"The peace process has been moving at the speed of a turtle. Tonight, Netanyahu has flipped it over on its back," he said.
Netanyahu told an audience at Bar-Ilan University in Tel Aviv on Sunday that he would require international guarantees that any Palestinian state would have no army or control of its airspace and borders, and would recognise Israel as a Jewish state.
"If we receive this guarantee ... then we will be ready in a future peace agreement to reach a solution where a demilitarised Palestinian state exists alongside the Jewish state," he said.
"Israel needs defensible borders, and Jerusalem must remain the united capital of Israel with continued religious freedom for all faiths."
The so-called "road map" towards a two-state solution, which was agreed by the two sides in 2003, talks of a sovereign Palestinian state within the pre-1967 borders, which would include the east Jerusalem as well as the West Bank and Gaza Strip.
Mustafa Barghouti, an independent Palestinian MP, told Al Jazeera that by applying the conditions, Netanyahu had effectively refused the formation of a Palestinian state.
"He wants to substitute a Palestinian state for a ghetto with no sovereignty, with no control of its land, of its resources, of its passage, of its roads, of its airspace, of its borders," he said.
"This is a game, he just used the word state to mislead the world."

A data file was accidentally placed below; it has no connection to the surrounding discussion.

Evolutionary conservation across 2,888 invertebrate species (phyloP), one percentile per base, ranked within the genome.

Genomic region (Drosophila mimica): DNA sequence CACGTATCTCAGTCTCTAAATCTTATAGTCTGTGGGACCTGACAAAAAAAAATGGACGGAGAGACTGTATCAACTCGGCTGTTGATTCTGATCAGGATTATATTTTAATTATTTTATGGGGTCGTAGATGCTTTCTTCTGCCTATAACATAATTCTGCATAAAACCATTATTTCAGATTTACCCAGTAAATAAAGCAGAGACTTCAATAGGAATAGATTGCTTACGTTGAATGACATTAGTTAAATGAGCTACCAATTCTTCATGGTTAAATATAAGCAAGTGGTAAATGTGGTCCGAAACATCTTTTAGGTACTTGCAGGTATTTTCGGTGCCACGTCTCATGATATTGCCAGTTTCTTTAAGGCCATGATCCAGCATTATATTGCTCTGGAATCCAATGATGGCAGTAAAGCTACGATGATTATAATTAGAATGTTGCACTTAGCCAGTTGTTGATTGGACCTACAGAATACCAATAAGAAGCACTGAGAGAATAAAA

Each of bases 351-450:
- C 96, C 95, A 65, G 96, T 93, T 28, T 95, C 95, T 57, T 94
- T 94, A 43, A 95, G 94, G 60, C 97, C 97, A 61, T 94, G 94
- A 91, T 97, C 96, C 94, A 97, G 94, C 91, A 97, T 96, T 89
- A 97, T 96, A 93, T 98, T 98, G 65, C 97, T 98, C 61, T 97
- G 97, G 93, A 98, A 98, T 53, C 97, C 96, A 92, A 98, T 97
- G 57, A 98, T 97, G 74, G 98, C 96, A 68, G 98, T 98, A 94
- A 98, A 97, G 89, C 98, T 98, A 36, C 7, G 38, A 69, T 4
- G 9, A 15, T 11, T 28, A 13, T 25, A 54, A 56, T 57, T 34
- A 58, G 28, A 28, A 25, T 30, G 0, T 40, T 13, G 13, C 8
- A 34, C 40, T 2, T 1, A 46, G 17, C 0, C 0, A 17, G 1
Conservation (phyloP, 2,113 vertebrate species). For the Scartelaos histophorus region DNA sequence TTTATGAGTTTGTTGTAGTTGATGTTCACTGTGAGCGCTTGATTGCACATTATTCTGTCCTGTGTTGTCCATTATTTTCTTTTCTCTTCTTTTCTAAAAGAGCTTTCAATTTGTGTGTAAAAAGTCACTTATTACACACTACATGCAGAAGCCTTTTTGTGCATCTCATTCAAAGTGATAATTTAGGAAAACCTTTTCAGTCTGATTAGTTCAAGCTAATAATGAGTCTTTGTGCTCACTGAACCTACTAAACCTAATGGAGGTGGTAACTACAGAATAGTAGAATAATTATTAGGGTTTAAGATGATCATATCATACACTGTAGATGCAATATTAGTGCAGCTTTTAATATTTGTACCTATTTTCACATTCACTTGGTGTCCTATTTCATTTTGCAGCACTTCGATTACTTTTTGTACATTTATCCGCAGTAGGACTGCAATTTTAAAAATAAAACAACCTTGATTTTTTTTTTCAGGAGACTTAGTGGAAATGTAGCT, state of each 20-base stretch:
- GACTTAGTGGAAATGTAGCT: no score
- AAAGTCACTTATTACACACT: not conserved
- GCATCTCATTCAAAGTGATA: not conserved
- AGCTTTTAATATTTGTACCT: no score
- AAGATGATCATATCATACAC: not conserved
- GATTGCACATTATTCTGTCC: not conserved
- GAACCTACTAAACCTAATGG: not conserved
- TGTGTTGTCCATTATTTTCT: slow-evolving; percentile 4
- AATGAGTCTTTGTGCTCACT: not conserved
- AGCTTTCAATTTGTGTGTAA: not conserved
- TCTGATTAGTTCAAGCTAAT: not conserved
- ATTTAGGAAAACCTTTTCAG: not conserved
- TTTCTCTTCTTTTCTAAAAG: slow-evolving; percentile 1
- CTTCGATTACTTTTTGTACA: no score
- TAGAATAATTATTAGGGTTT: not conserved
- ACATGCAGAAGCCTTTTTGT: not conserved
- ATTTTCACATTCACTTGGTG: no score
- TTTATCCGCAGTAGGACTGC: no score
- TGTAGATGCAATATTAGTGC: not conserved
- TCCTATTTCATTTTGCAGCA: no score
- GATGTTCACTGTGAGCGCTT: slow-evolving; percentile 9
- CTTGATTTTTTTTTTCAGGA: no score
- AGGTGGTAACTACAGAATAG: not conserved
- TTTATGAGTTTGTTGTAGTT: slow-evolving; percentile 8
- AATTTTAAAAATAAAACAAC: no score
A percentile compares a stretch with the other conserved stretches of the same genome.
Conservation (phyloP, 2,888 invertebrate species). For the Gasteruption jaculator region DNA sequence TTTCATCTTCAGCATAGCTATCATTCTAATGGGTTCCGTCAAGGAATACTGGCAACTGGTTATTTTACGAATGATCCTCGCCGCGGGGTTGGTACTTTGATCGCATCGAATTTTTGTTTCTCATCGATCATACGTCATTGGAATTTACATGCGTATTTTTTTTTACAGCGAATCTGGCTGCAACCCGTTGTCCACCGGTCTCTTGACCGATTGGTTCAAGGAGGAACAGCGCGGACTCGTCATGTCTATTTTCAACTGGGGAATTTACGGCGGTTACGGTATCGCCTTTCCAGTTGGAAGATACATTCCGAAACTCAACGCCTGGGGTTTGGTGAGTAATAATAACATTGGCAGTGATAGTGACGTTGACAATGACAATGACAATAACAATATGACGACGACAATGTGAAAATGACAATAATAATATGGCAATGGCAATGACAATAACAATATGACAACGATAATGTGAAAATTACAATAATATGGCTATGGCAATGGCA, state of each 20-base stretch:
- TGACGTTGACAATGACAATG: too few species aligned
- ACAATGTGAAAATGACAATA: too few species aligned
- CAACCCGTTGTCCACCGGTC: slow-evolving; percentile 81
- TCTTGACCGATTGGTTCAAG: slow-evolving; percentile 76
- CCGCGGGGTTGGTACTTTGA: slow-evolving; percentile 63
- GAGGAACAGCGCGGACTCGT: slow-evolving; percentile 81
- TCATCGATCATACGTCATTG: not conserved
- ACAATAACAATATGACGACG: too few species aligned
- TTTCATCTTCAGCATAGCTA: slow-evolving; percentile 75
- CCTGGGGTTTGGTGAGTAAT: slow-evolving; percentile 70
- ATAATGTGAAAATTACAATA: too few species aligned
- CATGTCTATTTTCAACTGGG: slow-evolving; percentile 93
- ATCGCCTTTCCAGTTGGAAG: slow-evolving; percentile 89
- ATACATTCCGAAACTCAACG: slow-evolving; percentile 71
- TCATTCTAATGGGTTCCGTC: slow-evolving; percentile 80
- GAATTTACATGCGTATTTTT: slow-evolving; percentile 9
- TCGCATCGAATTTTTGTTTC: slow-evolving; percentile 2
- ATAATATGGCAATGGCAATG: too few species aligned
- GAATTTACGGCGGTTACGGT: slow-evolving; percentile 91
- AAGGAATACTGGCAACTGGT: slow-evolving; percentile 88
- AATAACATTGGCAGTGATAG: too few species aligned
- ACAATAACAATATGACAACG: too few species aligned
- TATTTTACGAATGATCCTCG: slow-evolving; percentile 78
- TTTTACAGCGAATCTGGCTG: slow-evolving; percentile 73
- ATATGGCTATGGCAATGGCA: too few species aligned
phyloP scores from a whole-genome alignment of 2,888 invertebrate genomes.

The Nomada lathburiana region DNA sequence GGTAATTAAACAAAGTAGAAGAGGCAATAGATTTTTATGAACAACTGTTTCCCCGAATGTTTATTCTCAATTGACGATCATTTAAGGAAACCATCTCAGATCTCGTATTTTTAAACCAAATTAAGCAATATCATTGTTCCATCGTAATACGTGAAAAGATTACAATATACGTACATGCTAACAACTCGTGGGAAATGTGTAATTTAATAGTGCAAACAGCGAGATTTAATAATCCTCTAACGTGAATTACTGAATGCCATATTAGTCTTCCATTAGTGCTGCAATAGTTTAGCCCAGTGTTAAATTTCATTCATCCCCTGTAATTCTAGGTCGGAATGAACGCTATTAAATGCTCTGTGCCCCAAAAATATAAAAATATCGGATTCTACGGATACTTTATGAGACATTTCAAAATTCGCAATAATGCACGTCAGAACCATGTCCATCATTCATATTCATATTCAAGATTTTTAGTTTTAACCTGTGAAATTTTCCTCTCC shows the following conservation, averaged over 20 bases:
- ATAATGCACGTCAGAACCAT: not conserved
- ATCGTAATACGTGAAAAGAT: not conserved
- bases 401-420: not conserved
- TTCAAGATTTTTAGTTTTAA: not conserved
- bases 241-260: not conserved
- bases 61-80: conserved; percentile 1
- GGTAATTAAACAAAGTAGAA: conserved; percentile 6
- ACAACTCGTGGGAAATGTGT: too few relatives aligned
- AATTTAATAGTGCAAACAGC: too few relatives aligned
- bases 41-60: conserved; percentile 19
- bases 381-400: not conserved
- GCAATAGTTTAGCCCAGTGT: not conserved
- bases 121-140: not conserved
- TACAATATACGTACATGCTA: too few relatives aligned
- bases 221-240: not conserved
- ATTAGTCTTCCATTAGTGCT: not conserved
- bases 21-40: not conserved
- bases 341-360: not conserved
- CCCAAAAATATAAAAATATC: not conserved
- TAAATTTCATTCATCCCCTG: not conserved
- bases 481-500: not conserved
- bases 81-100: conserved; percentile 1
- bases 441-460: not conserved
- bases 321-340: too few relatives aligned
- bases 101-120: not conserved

The United States and European Union - both members of the so-called Quartet of Middle East mediators - gave a cautious welcome to Netanyahu's speech.
Robert Gibbs, a White House spokesman, said that Netanyahu had made "an important step forward" and reiterated Washington's committment to a Palestinian state "in the historic homeland of both peoples".
Jan Kohout, the Czech foreign minister, who's country holds the rotating presidency of the EU, said that speech was "a step in the right direction".
"Of course, there are a number of other elements which need to be analysed, but the acceptance of the Palestinian state is there," he said.
However, Netanyahu refused to concede to US demands for a complete halt to all settlement expansion, as set out in the "road map".
"We have no intention of building new settlements or of expropriating additional land for existing settlements," he said.
"But there is a need to enable the residents to live normal lives, to allow mothers and fathers to raise their children like families elsewhere."
The Israeli prime minister also urged the Palestinian Authority in the West Bank to re-establish "the rule of law" over the rival Hamas movement, which seized full control of the Gaza Strip two years ago.
"The Palestinians must decide between the path of peace and the path of Hamas," he said.
"Israel will not sit at the negotiating table with terrorists who seek their destruction."
Sami Abu Zuhri, a Hamas spokesman, dismissed Netanyahu's comments and said that the Palestinians would continue to fight for their rights.
"His racist speech and his policy on the ground - the extention of Jewish influence in Jerusalem, settlements in the West Bank and the siege in Gaza - proves he is lying about his desire for peace," he said.
"He will never trick us and we will continue to demand our rights and our Palestinian lands."
Israel and the Palestinians relaunched peace negotiations at the Annapolis conference in the US in November 2007, but the talks made little progress and were suspended during Israel's war on Gaza last December and January.
The Palestinians have said that they will not restart negotiations unless Netanyahu publicly backs a two-state solution and stops the building of Jewish settlements on Palestinian land.